On Falling

Last Wednesday, I fell, clipping my left foot on a metal manhole cover I was abruptly airborne. Time stood still; yet it was all over in seconds. In slow motion my left heel connected with the obstruction, I stepped forward on my right foot and then the realisation that I was falling, that my balance was gone, lost. In these moments I could see clearly the black tape on the grimy shop window next to me, the stoney pavement beneath me, Kath’s expression of horror and surprise and Lily in her stroller. I seemed to fly two or three metres from the manhole cover – I was airborne. Did my yoga brain take over and let me find a way to come down to earth without too much damage?

I landed on my left knee, and right wrist and hand. My body came down in such a way that there was not a mark on my clothes. Not so for my knee and wrist, both bruised and the knee grazed. Lying sprawled on the pavement, I howled like a baby; great, heaving sobs almost uncontrollable. What went through my mind before I struggled to my feet and Kath held me and comforted me? She wanted me to stop crying and I wanted to cry more.

These are some of the thoughts: osteoporosis – a broken hip or arm, can I walk? Christ almighty, I have to pack up and move house next month, how can I, if my arm/leg is in a cast or I’m in hospital with a broken hip? How will I do yoga? Kath thinks I’m a clumsy old fool. Other people fall, not me. What did I trip over, I can’t see anything, maybe it was my own feet. Can I get up? I’m numb, not in pain, when will the pain cut in? And so on and so forth. How can so many thoughts fit in such a short space of time? No wonder meditation is difficult.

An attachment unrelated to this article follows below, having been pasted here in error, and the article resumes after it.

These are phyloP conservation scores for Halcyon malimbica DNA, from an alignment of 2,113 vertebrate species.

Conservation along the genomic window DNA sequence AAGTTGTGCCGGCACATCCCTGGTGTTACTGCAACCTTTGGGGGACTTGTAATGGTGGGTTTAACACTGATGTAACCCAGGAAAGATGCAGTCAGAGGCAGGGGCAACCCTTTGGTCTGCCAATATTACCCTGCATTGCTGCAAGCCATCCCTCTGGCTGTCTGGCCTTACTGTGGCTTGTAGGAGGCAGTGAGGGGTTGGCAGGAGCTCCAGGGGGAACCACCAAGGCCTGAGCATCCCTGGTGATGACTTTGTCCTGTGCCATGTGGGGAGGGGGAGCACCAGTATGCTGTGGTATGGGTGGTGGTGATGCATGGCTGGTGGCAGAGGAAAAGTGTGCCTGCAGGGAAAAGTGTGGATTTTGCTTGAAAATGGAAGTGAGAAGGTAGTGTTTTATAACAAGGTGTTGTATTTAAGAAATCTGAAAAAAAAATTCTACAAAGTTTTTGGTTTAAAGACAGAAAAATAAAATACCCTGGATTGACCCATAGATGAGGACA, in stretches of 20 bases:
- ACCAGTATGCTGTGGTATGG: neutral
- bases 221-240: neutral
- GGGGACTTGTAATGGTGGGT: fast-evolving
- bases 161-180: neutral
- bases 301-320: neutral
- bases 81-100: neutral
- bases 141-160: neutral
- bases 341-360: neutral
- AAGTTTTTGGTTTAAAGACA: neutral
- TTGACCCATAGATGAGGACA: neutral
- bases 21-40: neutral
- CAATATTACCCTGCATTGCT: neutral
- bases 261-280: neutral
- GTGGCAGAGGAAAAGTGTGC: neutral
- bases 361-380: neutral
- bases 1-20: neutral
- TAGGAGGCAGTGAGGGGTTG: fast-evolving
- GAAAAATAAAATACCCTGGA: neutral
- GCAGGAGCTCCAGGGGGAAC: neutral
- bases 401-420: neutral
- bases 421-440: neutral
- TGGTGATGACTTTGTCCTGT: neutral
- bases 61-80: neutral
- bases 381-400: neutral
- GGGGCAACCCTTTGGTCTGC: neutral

Why didn’t I break any bones? Strange, seeing as I have been diagnosed with osteoporosis. But it was the shock, the recognition of my vulnerability, that has been the hardest to accept. The feeling of being disoriented, bewildered, not in control of this amazing body that has held up so well for the more than 65 years. Now I wonder, have I ever been in control? How deluded, how arrogant.

Kath said I made an amazing landing, a “good save” or words to that effect. My doctor (Yuti) checked my wrists and elbows for fractures. I went to see her for a safety check (to back up the report I wrote to the Fremantle Council’s Occ Safety and Health Officer – should I need it in the future).

I was diagnosed with osteoporosis about five years ago. The diagnosis has not bothered me particularly; I am strong thanks to regular yoga practice that includes the Five Tibetans. My flexibility is good and I incorporate weight-bearing and balance asana in my daily practice. Is this what saved me from fracturing my bones?

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On Falling

2 thoughts on “On Falling

  1. Yeouch!
    Glad to hear you're okay.
    Cosmically unfair as it seems, if a car with a drunk driver and a car with a sober driver crash into one another, the drunk driver is less likely to be injured, since the drunk driver will be far looser than the average sober driver. I'm sure a steady yoga practice has the safe effect (without impairing abilities like drunkenness).

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  2. The sensation is weird, total consciousness of 'falling'. Yoga 'brain' definitely assisted me in landing – the bruises and grazes came more from the stoney surface of the pavement (sidewalk?). I went to a class this morning and felt good.

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